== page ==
The third, fourth, and fifth largest wireless carriers in the United States have undergone some major changes over the last few weeks. Sprint has announced that it is being acquired by SoftBank, while T-Mobile USA and MetroPCS’ plan to merge the two companies have been met with lawsuits from shareholders.
SoftBank’s acquisition of Sprint cost the company $20.1 billion, giving it a 70% controlling share of the company. The buyout has been approved by Sprint’s shareholders and board of the directors, so it is expected to be completed within six months barring any holdups in regulatory approval. Sprint fans will be pleased to know that the CEO, board of directors, and headquarters will remain as-is. In essence, this deal was essentially made to “give Sprint a much-needed cash infusion.”
The T-Mobile USA/MetroPCS merger from a few weeks ago, on the other hand, hasn’t been received as favorably by shareholders. MetroPCS’s shareholders claim that the payments of $4.09 per share “drastically undervalues” the company and “cheats shareholders.” Worse, they’re saying that MetroPCS’ board of directors is “conflicted and serving its own financial interests.” As a result, a lawsuit has been filed against MetroPCS, its board of directors, T-Mobile USA, and its parent company Deutsche Telekom.
[Pocketables via Sprint | CNET via TmoNews]
LTE technology gets a lot of publicity, but smartphones currently only use the network for data. MetroPCS, however, has become the first carrier to launch a voice over LTE (VoLTE) service, beating out South Korean carrier SK Telecom by less than a day. Many carriers have been testing the technology, but only MetroPCS and SK Telecom have managed to actually bring it to market. VoLTE is currently only available in the Dallas/Fort Worth area, but the company plans to increase the size of the network in the near future.
Of course, without VoLTE-equipped devices, the technology is practically useless. LG’s Connect 4G is the first VoLTE-capable device to be available on MetroPCS, with additional devices hitting stores in the coming weeks and months. While SK Telecom finished second, it actually offers a superior VoLTE handset: the Samsung Galaxy S III.
Interestingly, MetroPCS was also the first network to roll out commercially available 4G LTE in the US.
[PR Newswire via The Verge]
According to an article yesterday by the Wall Street Journal, citing unnamed sources, FCC Chairman Julius Genachowski is finally ready to offer his suggestion that Verizon’s $3.9 billion spectrum deal be approved. The deal will, however, be coming with some additional expected stipulations. Verizon must offer competitive prices for data roaming to other carriers, and must use it in a timely fashion. In other words, no monopolization of markets, and no hogging the ball.
If you’ve been out of the loop, here is what has been going on. Verizon wants to buy $3.9 billion USD of AWS spectrum from a combination of major cable networks. Verizon claims that this will be used soon in its LTE rollout, and is happy to do a spectrum swap to that end with T-Mobile USA.
Most of the companies not involved with the deal are at best annoyed, but some are downright hostile. MetroPCS claims that Verizon will do nothing but stockpile the spectrum for future use. Sprint has expressed serious concerns that Verizon’s incumbent cross-marketing deals with cable companies will make things unfairly difficult for other providers—particularly in the areas of backhaul and WiFi services.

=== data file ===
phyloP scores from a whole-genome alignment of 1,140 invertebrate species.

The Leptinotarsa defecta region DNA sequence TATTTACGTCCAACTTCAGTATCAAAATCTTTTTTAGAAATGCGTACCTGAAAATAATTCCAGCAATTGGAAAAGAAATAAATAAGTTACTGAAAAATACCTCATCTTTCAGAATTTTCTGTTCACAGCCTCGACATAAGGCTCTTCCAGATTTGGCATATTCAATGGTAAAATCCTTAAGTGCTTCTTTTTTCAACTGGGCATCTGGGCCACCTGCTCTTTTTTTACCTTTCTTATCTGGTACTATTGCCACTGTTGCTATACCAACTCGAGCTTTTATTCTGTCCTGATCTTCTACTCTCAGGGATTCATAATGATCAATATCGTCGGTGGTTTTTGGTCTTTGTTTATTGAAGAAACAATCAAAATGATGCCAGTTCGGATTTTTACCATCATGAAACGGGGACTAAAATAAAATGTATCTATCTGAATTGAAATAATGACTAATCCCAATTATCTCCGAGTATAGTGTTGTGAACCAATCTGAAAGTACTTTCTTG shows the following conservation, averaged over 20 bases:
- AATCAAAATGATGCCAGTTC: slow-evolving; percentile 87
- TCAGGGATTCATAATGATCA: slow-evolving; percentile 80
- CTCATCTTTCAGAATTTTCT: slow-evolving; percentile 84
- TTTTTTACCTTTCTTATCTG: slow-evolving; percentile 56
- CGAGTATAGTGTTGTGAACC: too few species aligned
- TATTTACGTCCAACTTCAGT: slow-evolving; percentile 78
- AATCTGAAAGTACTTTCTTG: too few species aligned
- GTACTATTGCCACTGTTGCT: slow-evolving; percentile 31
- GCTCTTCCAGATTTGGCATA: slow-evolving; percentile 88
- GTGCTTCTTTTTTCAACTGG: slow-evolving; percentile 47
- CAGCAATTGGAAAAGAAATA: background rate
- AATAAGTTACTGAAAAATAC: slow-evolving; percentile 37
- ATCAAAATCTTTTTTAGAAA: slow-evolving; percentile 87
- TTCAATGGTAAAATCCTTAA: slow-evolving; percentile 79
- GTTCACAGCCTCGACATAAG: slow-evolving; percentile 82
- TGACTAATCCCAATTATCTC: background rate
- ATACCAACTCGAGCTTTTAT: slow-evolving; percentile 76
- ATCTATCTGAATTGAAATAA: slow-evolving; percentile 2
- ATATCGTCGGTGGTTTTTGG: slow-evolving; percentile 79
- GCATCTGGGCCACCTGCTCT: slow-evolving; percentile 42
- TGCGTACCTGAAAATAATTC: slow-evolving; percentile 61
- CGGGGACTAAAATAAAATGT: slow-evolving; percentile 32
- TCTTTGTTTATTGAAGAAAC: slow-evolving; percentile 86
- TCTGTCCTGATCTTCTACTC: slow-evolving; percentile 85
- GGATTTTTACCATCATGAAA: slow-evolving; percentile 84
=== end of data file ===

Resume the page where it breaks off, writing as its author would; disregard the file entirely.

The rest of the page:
Verizon currently has a slight lead on AT&T in terms of subscribers, AT&T in turn has a massive lead over Sprint and T-Mobile—the third and fourth spot holders. While it appears the caveats to this deal through the new stipulations will address the concerns of both Metro PCS and Sprint, I’m sure many people will still find the offer a little too sweet in Verizon’s favor.
Should smaller carriers be given preferential treatment in the name of competition? Feel free to speak your thoughts in the comments section below.
[WSJ via Fierce Wireless]
Being practically minuscule in comparison to Verizon or AT&T, MetroPCS has not gotten much press about its LTE rollout, but it is rolling out all the same. Lately MetroPCS has been bragging about its approximate 5% adoption rate, which just happens to be nearly the same as Verizon’s LTE adoption rate. 500,000 LTE subscribers means a lot more to MetroPCS than Verizon, but 5% of a customer base is 5%.
Keith Terreri, VP of Finance and Treasurer at MetroPCS, revealed these details while speaking at the Barclays Capital 2012 High Yield Bond and Syndicated Loan Conference. Keith Terreri went on to state that MetroPCS still hopes to launch more LTE Android phones in the second half of this year—probably more mid-range devices similar to its current three, priced in the $99-$149 range. Also revealed—following the finance theme—is that MetroPCS’ $40/100MB LTE plan is getting relatively little action in favor of the $50/1GB and $60/unlimited plans.
Because of the inherent high expense of a new network, especially an ultra-fast one such as LTE, MetroPCS’ bottom line is feeling some pain. To help alleviate this pain, the company has plans to debut a new, more expensive LTE plan. Since the $60 plan is currently unlimited, I would assume this to mean capping the $60 plan around 2GB—most of this plan’s users consume 2-2.5GB monthly—and adding a $70 or perhaps $75 unlimited. With unlimited being MetroPCS’ bread-and-butter, I do not expect to see unlimited data done away with, just made a little bit more expensive. And I would be ok with a move like that at speeds like this. Viva la unlimited data!
[FierceWireless via phoneArena]